Key highlights of Singapore MICE 2020 in next 5 years for event planners

BannerThe MICE 2020 roadmap was released in end 2014 and remains a useful tool to understand the key trends for the next 5 years in the MICE (Meetings, Incentive Travel, Conventions and Exhibitions) industry. Wherever you are based at, Singapore is likely a MICE destination you will come across. Being Asia’s top convention city for the 10th straight year, Singapore is a world-class MICE destination you don’t want to miss out on.

Best of all, the Singapore Tourism Board has developed a strategy to bring MICE Singapore to greater heights. As event planners, the roadmap serves as a useful guide to spot new opportunities and leverage new systems. Here are a few things you should keep your tabs on.

Credits: Singapore Tourism Board

1. Move to Big Data

– It’s time to leverage big data for your events. Big data can be extremely useful for event planners to track attendee behaviour over time and spot key stats so that you you can plan your event smarter

– STB will be offering more educational opportunities to businesses and companies so it’s a great chance for you to learn how your events and businesses can tap big data

2. Seamless Wifi

– Make sure your event will be ready to leverage the availability of wifi as STB aims to partner with MICE venues and telcos to offer greater accessibility to free wifi.

wecip.com

How can you use this freely available wifi to engage with your event attendees better? How can you make your event more wifi-friendly?

Why not utilise real-time social media reporting for your event to inject some excitement and also encourage greater social media marketing! You can also get your event attendees to use their mobile phones to answer polls or engage with you!

3. Plan your event to coincide with a major event week

One of the visions in the Roadmap is to “Wrap the City Around the Business Event” and STB aims to develop city-wide activities and campaigns that centre around major business event weeks. Planning your event during a major event week can allow you to ride the coattails of an already well-publicised and well-established event so that your event will be an even greater success.

4. Key MICE grants

– For tourism companies

  • TIP-iT: Training Industry Professionals in Tourism scheme supports tourism companies in employee upgrading (Singapore-registered)
  • TTF: Tourism Technology Fund for technology innovation and adoption (Singapore-registered)

– If you’re in the business events industry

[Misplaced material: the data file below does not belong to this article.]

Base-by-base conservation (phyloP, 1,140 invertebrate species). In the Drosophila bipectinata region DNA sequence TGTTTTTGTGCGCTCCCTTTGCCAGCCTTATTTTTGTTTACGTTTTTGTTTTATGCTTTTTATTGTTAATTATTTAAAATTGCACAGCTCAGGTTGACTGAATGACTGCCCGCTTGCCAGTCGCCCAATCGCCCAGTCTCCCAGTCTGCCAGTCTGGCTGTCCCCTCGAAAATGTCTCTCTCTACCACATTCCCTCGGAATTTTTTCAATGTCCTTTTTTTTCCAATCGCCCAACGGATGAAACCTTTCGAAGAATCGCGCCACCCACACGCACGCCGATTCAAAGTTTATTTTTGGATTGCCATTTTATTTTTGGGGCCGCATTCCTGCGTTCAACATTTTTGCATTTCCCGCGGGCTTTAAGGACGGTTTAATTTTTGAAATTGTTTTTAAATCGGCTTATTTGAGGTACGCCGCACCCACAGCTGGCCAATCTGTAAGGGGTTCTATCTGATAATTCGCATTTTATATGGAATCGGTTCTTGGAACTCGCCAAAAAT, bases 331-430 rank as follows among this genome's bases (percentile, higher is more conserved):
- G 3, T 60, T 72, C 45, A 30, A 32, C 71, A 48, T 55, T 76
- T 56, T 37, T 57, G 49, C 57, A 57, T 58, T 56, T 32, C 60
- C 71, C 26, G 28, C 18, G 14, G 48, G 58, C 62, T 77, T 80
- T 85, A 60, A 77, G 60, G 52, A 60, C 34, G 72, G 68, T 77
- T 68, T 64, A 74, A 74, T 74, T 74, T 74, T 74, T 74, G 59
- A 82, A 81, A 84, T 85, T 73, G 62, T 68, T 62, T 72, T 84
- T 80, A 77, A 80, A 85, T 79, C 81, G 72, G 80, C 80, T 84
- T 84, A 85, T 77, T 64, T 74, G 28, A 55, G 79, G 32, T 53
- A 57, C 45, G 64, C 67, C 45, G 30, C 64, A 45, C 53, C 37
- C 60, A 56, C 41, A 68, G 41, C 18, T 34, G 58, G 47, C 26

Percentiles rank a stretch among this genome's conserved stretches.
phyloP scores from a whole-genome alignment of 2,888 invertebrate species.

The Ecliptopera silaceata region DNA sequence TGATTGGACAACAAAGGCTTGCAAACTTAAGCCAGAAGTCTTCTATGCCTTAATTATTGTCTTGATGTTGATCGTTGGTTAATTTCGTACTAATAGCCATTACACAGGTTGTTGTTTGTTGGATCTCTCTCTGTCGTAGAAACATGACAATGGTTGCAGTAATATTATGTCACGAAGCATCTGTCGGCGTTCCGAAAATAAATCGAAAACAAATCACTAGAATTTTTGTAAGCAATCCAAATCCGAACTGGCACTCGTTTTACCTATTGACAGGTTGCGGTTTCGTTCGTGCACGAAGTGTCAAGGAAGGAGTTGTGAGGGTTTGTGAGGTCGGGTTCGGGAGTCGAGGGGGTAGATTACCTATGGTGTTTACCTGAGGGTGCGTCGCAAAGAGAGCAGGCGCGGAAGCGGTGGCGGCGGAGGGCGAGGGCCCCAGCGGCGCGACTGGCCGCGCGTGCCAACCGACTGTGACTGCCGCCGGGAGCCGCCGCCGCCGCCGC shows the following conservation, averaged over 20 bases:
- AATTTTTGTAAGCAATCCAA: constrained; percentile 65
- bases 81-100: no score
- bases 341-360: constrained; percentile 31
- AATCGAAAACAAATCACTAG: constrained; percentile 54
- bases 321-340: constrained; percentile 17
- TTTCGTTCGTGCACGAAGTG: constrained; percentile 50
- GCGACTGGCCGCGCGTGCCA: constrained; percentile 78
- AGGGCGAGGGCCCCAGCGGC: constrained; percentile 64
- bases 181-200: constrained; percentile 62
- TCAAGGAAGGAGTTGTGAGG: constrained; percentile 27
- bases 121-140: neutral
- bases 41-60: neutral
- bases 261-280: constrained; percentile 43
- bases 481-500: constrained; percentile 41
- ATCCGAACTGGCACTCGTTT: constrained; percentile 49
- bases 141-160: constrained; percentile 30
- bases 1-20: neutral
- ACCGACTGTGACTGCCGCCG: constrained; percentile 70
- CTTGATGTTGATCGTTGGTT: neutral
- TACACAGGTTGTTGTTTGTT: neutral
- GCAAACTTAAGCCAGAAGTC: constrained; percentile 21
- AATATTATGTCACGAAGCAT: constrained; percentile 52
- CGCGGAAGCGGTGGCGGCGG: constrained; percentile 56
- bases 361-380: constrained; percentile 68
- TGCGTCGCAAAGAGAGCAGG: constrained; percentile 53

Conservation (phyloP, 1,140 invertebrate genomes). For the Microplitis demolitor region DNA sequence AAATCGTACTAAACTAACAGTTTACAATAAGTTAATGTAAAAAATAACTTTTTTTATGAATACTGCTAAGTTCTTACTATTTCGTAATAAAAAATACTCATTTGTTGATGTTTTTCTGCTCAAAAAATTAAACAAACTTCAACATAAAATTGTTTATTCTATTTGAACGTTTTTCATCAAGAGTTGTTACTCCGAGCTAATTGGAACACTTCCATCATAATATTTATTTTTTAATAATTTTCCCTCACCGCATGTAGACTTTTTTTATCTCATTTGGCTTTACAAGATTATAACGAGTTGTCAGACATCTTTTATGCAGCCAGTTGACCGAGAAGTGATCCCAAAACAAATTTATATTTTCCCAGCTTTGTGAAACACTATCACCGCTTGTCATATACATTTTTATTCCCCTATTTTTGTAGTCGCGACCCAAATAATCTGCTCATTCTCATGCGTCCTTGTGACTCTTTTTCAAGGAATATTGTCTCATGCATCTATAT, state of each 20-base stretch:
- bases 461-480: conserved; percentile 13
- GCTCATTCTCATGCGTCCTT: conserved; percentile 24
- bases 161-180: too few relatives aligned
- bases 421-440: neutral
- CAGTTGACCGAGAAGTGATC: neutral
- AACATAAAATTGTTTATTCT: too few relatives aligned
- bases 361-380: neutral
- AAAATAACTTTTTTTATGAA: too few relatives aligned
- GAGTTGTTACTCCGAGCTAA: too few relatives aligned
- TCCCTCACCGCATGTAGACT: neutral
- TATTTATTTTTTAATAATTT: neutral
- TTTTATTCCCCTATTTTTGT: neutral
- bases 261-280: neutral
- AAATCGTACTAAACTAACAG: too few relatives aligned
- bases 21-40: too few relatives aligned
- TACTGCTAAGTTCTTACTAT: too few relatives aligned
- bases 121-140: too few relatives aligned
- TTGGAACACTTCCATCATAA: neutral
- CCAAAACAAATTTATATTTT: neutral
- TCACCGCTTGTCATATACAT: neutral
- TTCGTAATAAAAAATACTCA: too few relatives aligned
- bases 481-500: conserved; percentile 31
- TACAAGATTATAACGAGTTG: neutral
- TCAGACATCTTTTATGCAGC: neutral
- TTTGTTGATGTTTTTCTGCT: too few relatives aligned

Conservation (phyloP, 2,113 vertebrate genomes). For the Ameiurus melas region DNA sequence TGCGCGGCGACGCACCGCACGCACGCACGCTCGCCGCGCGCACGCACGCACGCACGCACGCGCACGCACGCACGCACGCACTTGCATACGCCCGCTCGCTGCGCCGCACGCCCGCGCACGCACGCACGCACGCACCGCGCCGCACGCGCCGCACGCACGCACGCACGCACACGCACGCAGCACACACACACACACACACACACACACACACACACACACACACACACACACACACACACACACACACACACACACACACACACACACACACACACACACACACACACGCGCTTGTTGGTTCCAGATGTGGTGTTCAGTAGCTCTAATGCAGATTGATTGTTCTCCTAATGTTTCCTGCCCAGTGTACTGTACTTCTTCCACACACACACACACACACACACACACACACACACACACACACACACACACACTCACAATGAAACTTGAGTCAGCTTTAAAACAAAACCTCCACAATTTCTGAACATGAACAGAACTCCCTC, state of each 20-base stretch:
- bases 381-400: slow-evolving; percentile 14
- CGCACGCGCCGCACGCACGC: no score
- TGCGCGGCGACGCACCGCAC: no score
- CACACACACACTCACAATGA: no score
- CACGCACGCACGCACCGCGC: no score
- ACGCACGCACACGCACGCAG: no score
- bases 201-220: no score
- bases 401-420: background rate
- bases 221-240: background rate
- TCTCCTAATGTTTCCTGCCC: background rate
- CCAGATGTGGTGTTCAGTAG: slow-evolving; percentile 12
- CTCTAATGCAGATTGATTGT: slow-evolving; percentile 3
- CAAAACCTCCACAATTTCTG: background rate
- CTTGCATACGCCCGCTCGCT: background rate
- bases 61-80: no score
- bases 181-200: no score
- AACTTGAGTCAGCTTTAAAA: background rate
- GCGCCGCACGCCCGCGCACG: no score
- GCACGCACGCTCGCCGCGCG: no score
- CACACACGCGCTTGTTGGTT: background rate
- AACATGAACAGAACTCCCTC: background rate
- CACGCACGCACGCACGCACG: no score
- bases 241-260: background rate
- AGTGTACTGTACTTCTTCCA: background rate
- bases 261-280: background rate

• BEis: Business Events in Singapore (BEiS) scheme seeks to encourage business events industry to anchor and grow quality events and catalyse innovation of new content (Open to all Businesses/ Companies/ Associations in MICE)
  • BIF: Business Improvement Fund supports companies to redesign their business models, processes and systems for commercial sustainability (Singapore-registered)

– For experimenting new concepts

  • KF: Kickstart Fund supports creation and test-bedding of innovative lifestyle concepts and events with strong tourism potential and scalability (Open to all legal entities)

5. Innovate and adopt event technology

STB aims to help businesses and companies adopt technology across the event life cycle, from event registration and ticketing to engagement and post-event analytics.

There has never been a better time to begin accelerating business growth as we see a boom in tech and greater government support, both financially and operationally to execute this.

sxsw.com

Singapore is moving to become a smarter city by leveraging on the Internet of Things (IOT) and big data. STB understands that events are key to developing Singapore’s status as a vibrant, open, friendly and world-class hub. Therefore, positioning your event or business in a way that allows you to tap on new technologies that Singapore will adopt, looking out for educational and upgrading opportunities, networking with the right crowd and partnering Singapore-based businesses who will also be looking to leverage these opportunities (if you are not Singapore-registered), can help you maximise the next 5 years in Singapore’s MICE industry.

 

Request for a copy of the roadmap by emailing Norhayati_SAMAD@stb.gov.sg with your full name, designation, company, name of the report and its intended use.